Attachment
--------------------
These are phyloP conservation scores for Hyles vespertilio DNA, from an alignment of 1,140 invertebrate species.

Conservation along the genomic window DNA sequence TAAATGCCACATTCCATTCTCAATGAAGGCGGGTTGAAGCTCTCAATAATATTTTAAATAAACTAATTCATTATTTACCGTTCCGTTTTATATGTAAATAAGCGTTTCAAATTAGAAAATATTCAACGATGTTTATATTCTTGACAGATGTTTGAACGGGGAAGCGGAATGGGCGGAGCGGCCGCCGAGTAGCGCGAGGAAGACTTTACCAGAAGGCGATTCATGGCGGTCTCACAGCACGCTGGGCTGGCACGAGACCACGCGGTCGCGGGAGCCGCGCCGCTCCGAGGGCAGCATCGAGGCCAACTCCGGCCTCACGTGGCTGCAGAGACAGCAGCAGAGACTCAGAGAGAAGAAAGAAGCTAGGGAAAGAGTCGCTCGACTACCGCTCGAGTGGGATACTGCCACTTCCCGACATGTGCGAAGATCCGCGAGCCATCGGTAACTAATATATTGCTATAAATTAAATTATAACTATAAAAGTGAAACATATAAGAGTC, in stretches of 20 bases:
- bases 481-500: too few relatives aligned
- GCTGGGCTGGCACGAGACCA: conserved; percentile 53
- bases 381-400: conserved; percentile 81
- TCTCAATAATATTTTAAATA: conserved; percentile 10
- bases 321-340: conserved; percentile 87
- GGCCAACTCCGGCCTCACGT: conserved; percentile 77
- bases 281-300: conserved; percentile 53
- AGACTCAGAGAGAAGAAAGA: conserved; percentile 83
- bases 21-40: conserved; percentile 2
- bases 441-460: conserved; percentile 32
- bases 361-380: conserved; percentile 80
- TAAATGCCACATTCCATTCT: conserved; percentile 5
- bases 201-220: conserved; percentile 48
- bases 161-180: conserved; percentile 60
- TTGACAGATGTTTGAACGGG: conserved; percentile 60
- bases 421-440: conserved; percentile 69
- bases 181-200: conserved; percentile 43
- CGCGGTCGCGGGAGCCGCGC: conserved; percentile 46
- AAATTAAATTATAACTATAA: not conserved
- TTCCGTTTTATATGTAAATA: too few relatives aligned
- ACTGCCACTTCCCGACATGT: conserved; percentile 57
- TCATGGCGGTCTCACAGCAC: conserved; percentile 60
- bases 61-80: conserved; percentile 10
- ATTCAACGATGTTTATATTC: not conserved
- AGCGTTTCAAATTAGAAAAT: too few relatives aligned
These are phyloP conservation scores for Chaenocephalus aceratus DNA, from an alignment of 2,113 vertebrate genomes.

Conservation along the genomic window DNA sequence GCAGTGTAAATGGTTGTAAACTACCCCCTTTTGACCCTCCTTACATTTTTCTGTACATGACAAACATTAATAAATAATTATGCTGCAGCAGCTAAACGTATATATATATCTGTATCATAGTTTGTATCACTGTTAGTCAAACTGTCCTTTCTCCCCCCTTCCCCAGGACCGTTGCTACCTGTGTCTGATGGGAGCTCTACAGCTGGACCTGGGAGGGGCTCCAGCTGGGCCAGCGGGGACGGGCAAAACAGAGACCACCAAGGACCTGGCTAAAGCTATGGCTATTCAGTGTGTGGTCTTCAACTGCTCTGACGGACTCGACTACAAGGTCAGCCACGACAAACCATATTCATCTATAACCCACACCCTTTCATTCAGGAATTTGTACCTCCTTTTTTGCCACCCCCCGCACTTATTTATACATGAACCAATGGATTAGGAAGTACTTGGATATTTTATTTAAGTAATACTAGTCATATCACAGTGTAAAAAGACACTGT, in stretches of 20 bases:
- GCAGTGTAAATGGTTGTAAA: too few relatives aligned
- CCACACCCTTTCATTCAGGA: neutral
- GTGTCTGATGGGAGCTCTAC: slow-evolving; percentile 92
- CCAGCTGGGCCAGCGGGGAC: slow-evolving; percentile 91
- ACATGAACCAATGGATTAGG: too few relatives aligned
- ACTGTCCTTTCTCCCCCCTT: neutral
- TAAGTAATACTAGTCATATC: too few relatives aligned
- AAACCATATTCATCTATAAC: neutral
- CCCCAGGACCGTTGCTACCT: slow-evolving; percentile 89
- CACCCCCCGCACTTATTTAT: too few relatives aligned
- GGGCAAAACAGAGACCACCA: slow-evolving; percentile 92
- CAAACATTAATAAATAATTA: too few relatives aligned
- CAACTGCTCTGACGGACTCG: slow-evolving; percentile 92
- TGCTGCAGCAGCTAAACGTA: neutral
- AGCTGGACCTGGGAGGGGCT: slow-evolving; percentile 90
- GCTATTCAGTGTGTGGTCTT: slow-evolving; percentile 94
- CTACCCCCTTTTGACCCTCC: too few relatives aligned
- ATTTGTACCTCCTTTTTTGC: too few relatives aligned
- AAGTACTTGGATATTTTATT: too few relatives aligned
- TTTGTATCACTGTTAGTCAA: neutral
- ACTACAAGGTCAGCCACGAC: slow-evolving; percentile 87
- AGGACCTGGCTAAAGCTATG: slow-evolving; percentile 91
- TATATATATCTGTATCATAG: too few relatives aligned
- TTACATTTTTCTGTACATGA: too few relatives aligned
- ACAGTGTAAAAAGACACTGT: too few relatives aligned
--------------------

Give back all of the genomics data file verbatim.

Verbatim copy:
These are phyloP conservation scores for Hyles vespertilio DNA, from an alignment of 1,140 invertebrate species.

Conservation along the genomic window DNA sequence TAAATGCCACATTCCATTCTCAATGAAGGCGGGTTGAAGCTCTCAATAATATTTTAAATAAACTAATTCATTATTTACCGTTCCGTTTTATATGTAAATAAGCGTTTCAAATTAGAAAATATTCAACGATGTTTATATTCTTGACAGATGTTTGAACGGGGAAGCGGAATGGGCGGAGCGGCCGCCGAGTAGCGCGAGGAAGACTTTACCAGAAGGCGATTCATGGCGGTCTCACAGCACGCTGGGCTGGCACGAGACCACGCGGTCGCGGGAGCCGCGCCGCTCCGAGGGCAGCATCGAGGCCAACTCCGGCCTCACGTGGCTGCAGAGACAGCAGCAGAGACTCAGAGAGAAGAAAGAAGCTAGGGAAAGAGTCGCTCGACTACCGCTCGAGTGGGATACTGCCACTTCCCGACATGTGCGAAGATCCGCGAGCCATCGGTAACTAATATATTGCTATAAATTAAATTATAACTATAAAAGTGAAACATATAAGAGTC, in stretches of 20 bases:
- bases 481-500: too few relatives aligned
- GCTGGGCTGGCACGAGACCA: conserved; percentile 53
- bases 381-400: conserved; percentile 81
- TCTCAATAATATTTTAAATA: conserved; percentile 10
- bases 321-340: conserved; percentile 87
- GGCCAACTCCGGCCTCACGT: conserved; percentile 77
- bases 281-300: conserved; percentile 53
- AGACTCAGAGAGAAGAAAGA: conserved; percentile 83
- bases 21-40: conserved; percentile 2
- bases 441-460: conserved; percentile 32
- bases 361-380: conserved; percentile 80
- TAAATGCCACATTCCATTCT: conserved; percentile 5
- bases 201-220: conserved; percentile 48
- bases 161-180: conserved; percentile 60
- TTGACAGATGTTTGAACGGG: conserved; percentile 60
- bases 421-440: conserved; percentile 69
- bases 181-200: conserved; percentile 43
- CGCGGTCGCGGGAGCCGCGC: conserved; percentile 46
- AAATTAAATTATAACTATAA: not conserved
- TTCCGTTTTATATGTAAATA: too few relatives aligned
- ACTGCCACTTCCCGACATGT: conserved; percentile 57
- TCATGGCGGTCTCACAGCAC: conserved; percentile 60
- bases 61-80: conserved; percentile 10
- ATTCAACGATGTTTATATTC: not conserved
- AGCGTTTCAAATTAGAAAAT: too few relatives aligned
These are phyloP conservation scores for Chaenocephalus aceratus DNA, from an alignment of 2,113 vertebrate genomes.

Conservation along the genomic window DNA sequence GCAGTGTAAATGGTTGTAAACTACCCCCTTTTGACCCTCCTTACATTTTTCTGTACATGACAAACATTAATAAATAATTATGCTGCAGCAGCTAAACGTATATATATATCTGTATCATAGTTTGTATCACTGTTAGTCAAACTGTCCTTTCTCCCCCCTTCCCCAGGACCGTTGCTACCTGTGTCTGATGGGAGCTCTACAGCTGGACCTGGGAGGGGCTCCAGCTGGGCCAGCGGGGACGGGCAAAACAGAGACCACCAAGGACCTGGCTAAAGCTATGGCTATTCAGTGTGTGGTCTTCAACTGCTCTGACGGACTCGACTACAAGGTCAGCCACGACAAACCATATTCATCTATAACCCACACCCTTTCATTCAGGAATTTGTACCTCCTTTTTTGCCACCCCCCGCACTTATTTATACATGAACCAATGGATTAGGAAGTACTTGGATATTTTATTTAAGTAATACTAGTCATATCACAGTGTAAAAAGACACTGT, in stretches of 20 bases:
- GCAGTGTAAATGGTTGTAAA: too few relatives aligned
- CCACACCCTTTCATTCAGGA: neutral
- GTGTCTGATGGGAGCTCTAC: slow-evolving; percentile 92
- CCAGCTGGGCCAGCGGGGAC: slow-evolving; percentile 91
- ACATGAACCAATGGATTAGG: too few relatives aligned
- ACTGTCCTTTCTCCCCCCTT: neutral
- TAAGTAATACTAGTCATATC: too few relatives aligned
- AAACCATATTCATCTATAAC: neutral
- CCCCAGGACCGTTGCTACCT: slow-evolving; percentile 89
- CACCCCCCGCACTTATTTAT: too few relatives aligned
- GGGCAAAACAGAGACCACCA: slow-evolving; percentile 92
- CAAACATTAATAAATAATTA: too few relatives aligned
- CAACTGCTCTGACGGACTCG: slow-evolving; percentile 92
- TGCTGCAGCAGCTAAACGTA: neutral
- AGCTGGACCTGGGAGGGGCT: slow-evolving; percentile 90
- GCTATTCAGTGTGTGGTCTT: slow-evolving; percentile 94
- CTACCCCCTTTTGACCCTCC: too few relatives aligned
- ATTTGTACCTCCTTTTTTGC: too few relatives aligned
- AAGTACTTGGATATTTTATT: too few relatives aligned
- TTTGTATCACTGTTAGTCAA: neutral
- ACTACAAGGTCAGCCACGAC: slow-evolving; percentile 87
- AGGACCTGGCTAAAGCTATG: slow-evolving; percentile 91
- TATATATATCTGTATCATAG: too few relatives aligned
- TTACATTTTTCTGTACATGA: too few relatives aligned
- ACAGTGTAAAAAGACACTGT: too few relatives aligned